The comparison of directly measured peak VO2 to the revised sub-maximal exercise treadmill peak VO2 estimates (n = 63) found that there were no differences between the two assessment methods. When comparing revised WFI sub-maximal exercise treadmill peak VO2 estimates to previous years of testing, or to reports in the literature, careful consideration must be given to which estimation method was used. The same task, measured with different estimating equations, can result in different results as demonstrated herein.

              Limitations and Strengths

              The limitations of our study include the self-selection bias of the participants, the limited gender and ethnic demographics of the group (all male, predominantly Caucasian), and the range in number of historical sub-maximal exercise treadmill VO2 estimates, resulting in a less than ideal comparison group. While testing was completed within a four month period, it included the winter holiday season which may have had a seasonal influence on fitness behavior (resulting in an increase or decrease in exercise intensity). The composition of the sample is reflective of the department in terms of gender and ethnicity. There is an average four to eight week gap between the direct measure peak VO2 and the sub-maximal exercise treadmill peak VO2 assessment without any documentation of fitness behaviors. However, any fitness improvement on the part of firefighters in the interim would have directed the results towards the null.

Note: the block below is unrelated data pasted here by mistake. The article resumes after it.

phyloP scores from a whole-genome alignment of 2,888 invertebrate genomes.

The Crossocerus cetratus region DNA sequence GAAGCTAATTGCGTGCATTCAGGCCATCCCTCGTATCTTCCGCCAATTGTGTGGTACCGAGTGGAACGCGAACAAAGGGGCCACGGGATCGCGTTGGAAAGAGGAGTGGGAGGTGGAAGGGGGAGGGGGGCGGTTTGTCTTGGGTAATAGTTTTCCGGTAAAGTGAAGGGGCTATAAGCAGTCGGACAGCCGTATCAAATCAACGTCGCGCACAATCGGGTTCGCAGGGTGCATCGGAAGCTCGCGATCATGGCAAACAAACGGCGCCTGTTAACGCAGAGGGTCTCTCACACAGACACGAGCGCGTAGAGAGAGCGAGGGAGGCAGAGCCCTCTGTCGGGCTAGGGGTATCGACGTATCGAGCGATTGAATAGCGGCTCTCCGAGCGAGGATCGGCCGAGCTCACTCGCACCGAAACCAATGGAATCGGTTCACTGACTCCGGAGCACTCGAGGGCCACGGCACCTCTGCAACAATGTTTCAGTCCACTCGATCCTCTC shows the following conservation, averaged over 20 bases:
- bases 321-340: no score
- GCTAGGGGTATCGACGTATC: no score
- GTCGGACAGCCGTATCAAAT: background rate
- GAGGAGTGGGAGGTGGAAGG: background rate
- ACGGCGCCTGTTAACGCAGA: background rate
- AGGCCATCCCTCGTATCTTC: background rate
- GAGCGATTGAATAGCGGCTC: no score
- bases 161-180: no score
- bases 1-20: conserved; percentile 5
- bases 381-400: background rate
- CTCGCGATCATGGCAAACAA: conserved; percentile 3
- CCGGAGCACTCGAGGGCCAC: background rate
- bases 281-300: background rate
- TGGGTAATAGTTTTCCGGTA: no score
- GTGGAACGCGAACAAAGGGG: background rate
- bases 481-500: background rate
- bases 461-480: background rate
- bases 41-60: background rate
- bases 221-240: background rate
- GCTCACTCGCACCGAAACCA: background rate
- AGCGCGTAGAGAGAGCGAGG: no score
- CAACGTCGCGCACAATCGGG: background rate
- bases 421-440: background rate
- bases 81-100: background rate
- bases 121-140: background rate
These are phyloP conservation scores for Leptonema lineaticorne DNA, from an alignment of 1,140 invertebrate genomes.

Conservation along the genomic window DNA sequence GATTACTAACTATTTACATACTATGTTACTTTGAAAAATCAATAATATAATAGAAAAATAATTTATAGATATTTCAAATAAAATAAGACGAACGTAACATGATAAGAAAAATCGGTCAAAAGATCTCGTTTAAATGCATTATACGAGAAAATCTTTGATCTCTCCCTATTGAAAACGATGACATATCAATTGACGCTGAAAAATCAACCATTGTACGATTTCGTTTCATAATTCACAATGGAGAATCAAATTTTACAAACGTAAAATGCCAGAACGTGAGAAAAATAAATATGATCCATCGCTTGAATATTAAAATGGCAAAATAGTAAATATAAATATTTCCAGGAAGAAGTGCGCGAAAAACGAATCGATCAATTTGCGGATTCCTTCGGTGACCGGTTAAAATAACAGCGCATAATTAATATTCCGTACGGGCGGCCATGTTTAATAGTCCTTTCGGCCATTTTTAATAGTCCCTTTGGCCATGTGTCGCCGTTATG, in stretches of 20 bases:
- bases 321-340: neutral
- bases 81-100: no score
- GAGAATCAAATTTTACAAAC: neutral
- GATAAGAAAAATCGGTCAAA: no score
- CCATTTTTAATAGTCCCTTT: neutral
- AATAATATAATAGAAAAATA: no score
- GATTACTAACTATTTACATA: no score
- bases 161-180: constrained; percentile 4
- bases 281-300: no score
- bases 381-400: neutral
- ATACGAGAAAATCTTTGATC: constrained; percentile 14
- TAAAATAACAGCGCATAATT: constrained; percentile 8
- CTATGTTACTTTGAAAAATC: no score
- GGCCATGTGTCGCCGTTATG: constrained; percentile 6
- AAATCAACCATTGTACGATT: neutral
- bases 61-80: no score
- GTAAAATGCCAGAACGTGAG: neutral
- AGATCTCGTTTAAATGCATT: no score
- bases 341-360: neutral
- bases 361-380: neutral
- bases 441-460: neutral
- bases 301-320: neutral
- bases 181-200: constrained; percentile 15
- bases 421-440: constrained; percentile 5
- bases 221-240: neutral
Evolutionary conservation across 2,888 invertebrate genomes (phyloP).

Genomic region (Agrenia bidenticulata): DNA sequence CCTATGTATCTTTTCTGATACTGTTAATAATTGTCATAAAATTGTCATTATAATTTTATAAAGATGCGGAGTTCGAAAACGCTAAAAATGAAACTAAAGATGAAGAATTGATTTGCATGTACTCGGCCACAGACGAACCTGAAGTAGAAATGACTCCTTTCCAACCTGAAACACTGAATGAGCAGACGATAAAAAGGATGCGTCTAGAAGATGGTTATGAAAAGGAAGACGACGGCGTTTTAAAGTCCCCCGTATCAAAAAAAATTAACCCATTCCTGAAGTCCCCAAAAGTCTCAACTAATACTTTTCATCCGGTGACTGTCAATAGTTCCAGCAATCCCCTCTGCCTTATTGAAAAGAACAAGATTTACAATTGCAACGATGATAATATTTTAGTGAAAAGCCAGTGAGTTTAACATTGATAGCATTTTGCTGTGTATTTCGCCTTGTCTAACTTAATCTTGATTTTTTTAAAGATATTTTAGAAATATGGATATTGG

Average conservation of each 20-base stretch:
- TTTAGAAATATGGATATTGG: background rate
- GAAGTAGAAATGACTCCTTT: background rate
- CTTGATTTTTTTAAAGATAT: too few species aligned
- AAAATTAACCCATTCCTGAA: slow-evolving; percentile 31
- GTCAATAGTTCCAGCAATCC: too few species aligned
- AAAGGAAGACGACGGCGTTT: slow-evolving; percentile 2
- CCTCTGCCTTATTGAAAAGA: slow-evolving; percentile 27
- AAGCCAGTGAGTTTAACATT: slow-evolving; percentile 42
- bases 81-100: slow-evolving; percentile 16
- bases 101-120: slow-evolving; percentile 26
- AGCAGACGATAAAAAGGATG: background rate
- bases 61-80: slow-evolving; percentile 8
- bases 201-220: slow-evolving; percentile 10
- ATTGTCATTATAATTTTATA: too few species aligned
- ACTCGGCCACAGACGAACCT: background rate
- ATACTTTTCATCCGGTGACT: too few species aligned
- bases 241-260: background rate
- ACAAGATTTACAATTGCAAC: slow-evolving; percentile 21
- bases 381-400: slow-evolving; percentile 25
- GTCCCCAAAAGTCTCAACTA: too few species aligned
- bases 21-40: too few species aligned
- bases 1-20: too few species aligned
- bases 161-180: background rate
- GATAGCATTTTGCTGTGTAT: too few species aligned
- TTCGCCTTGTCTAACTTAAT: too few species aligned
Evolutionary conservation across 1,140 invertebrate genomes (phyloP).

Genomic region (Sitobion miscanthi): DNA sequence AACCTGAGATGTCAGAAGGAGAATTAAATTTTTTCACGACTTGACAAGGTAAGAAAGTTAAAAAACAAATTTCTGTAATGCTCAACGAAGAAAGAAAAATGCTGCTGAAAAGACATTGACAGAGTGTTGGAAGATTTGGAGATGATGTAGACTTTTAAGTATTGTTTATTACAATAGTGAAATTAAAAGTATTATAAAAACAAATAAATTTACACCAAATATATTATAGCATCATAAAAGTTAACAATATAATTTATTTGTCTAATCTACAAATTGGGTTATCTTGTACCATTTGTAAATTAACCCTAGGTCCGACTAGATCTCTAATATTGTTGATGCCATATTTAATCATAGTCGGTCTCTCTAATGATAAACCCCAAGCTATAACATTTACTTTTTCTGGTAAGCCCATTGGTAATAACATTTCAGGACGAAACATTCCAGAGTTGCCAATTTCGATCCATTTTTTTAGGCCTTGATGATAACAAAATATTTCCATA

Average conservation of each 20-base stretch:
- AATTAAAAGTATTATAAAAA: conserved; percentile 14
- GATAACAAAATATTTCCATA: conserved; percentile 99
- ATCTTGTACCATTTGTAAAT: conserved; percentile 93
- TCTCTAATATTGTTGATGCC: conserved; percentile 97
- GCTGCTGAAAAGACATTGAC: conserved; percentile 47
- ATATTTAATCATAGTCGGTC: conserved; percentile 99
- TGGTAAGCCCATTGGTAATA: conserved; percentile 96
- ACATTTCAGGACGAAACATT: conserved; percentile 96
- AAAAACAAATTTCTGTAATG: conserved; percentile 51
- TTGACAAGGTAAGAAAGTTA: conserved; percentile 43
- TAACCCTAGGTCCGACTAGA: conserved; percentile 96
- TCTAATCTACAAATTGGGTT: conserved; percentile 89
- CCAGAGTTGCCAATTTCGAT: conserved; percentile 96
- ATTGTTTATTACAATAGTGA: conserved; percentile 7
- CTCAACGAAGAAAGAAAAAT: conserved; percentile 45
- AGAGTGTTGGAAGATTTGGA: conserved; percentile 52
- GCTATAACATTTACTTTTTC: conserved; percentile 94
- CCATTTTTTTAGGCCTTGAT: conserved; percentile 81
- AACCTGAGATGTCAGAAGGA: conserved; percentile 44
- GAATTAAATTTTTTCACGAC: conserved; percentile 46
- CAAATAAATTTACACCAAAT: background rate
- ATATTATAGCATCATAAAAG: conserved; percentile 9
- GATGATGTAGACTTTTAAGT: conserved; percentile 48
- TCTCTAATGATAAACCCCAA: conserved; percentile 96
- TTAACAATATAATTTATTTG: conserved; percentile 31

The strengths of our study include the number of participants, their range in age, rank, firefighting experience, and their experience with the WFI protocol. The availability of seven years historical data can be viewed as a strength. Use of the mask to measure peak VO2 was familiar to the participants as they routinely work with self-contained breathing apparatus. The ability to perform all testing components while on duty encouraged participation. There were no incentives offered for participation. All testing was completed in the same facility using the same equipment and personnel, thus increasing consistency of testing and inter-rater reliability.

              Clinical Implications

              Firefighters who have been tested using earlier estimation equations may require careful explanation as to a noticeable drop in test results when using the revised 2008 WFI equation. Participants are likely to be disappointed to see a reduction in their "fitness level" when they have not changed their patterns, nor workout habits, between testing cycles. Again, if a fire fighter falls into the lower fitness categories, or has underlying cardiovascular disease, inaccurate estimates could contribute to cardiac compromise.